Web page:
This year Dutch professional cycling seemed in an uplift again. After a long period of few successes since the heydays of the late 70-ies and 80-ies, bright prospects returned. Robert Gesink rode well in the Tour of California and in the Dauphine Libere, Sebastiaan Langeveld did very well in Omloop het Nieuwsblad, Niki Terpstra and Stef Clement both won stages in the Dauphine Libere, Lars Boom is a very promising young rider, Skil-Shimano has been invited to ride the Tour, Thomas Dekker seemed on the way up again with a very good time trial in the Tour de Suisse.
Only then to be tested positive for EPO.
The timeframe of Thomas Dekker’s alleged use of banned substances is either interesting or worrisome. His urine samples from December 2007 has found to contain traces of EPO. Thomas Dekker rode for Rabobank at the time. Although the team management denies knowing of Dekker’s use, the Rabobank did leave Dekker off the Tour squad in July 2008. At first the team stated this was because of lack of form on Dekker’s side but later it came out this was as a precaution due to unusual blood values.
In July 2007 the Rabobank suffered great embarrassment over the Rasmussen affair. Since then Bernhard Kohl has also be found to have used illegal substances. Kohl himself has stated that he started using these materials during his time at Rabobank. He and Thomas Dekker rode together on Rabo’s youth education team. Just before the Giro last May it was announced that Austrian authorities want to talk with several Rabo riders. This desire comes out of their interviews with Bernhard Kohl. Rabobank stressed that these conversations are voluntary and that they are fully assisting in the request.
I just can’t help but worry how many more snakes are hiding in the grass.
I have not fully checked this but I believe that Thomas Dekker is the first Dutch rider so far to have tested positive in this era of blood doping. Recently retired riders like Steven Rooks admitted to have used EPO arguing that it was not a banned substance in their time – which while strictly correct is a bit of a lame excuse. That Thomas Dekker now tested positive does not surprise me. He moved to Italy on his own at a very young age, training under the advice of Cecchini, a doctor with a questionable reputation. Dekker only reluctantly broke off relations with him. Then last year’s odd falling out between him and the Rabobank.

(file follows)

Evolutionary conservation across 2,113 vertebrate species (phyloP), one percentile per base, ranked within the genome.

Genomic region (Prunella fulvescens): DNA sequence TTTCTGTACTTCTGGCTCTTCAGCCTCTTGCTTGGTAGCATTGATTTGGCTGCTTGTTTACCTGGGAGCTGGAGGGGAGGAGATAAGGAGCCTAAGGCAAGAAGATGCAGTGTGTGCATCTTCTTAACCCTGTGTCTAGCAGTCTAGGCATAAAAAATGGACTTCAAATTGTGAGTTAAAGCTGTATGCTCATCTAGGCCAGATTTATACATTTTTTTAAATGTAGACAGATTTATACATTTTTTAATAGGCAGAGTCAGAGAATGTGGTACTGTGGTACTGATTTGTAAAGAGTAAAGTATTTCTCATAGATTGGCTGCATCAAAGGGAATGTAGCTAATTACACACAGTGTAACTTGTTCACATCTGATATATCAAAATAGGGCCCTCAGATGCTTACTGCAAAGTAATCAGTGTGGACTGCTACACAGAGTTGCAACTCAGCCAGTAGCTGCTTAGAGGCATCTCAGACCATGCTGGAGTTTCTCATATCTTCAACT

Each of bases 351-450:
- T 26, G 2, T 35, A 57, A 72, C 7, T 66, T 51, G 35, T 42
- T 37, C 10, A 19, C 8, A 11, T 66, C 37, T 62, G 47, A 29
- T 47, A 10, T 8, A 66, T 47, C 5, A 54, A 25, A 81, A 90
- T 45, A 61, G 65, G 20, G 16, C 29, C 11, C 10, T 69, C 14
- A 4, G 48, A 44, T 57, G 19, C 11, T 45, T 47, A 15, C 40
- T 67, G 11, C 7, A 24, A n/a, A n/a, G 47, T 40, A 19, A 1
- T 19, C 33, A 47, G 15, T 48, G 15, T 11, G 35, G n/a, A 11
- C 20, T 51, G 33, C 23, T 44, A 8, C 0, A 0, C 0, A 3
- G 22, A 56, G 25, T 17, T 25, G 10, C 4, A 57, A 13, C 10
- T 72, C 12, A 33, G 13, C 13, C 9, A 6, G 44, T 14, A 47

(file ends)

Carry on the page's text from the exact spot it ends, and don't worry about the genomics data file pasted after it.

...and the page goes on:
Bernhard Kohl, Patrick Sinkewitz, Jorg Jaksche all testified to, or made accusations of, structural doping by riders and teams. While current riders react aggressively in interviews when asked about Kohl or Sinkewitz or Jaksche I do believe there’s at least some truth in their accusations. First of all, Sinkewitz and Kohl made those opinions in formal interviews with law enforcement which lowers the chances of them making just it up or lying. Second, it is just not likely or believable that all those athletes who have tested positive did all this on their own. Where do you get the material? How do you know what to take and when? How do you know how to have the best chances of testing negative? I just don’t believe each rider works that out all by himself. Team doctors, who test and examine their riders frequently and who of their race results and progress, must at least be aware or suspicious. The same for team directors. Most of them, if not all, are ex-riders and some admitted to drug use during their careers. They know what’s what – they know where Abraham gets the mustard to use a Dutch expression. At the very minimum team doctors and directors must be very good at looking away.
Last year hope was emerging that dope usage would be declining, that it was a leftover from an older generation (Zabel et al) and thus would be purged from the peloton. I think by now we know better: the ghost is alive and well. Over the last year Dekker, Kohl, Schumacher, Rebellin, Ricco, Pfannberger, Hamilton, Astarloa, Caucchiolo, De Bonis, Elvira, Serrano, Mas, Ramos, Piepoli all tested positive and I’m pretty sure this list is not exhaustive. The names here are young riders and older riders, from many different countries and many different teams.
Kohl’s recent statement that doping is (still) widespread and systemic sounds not so impossible, does it?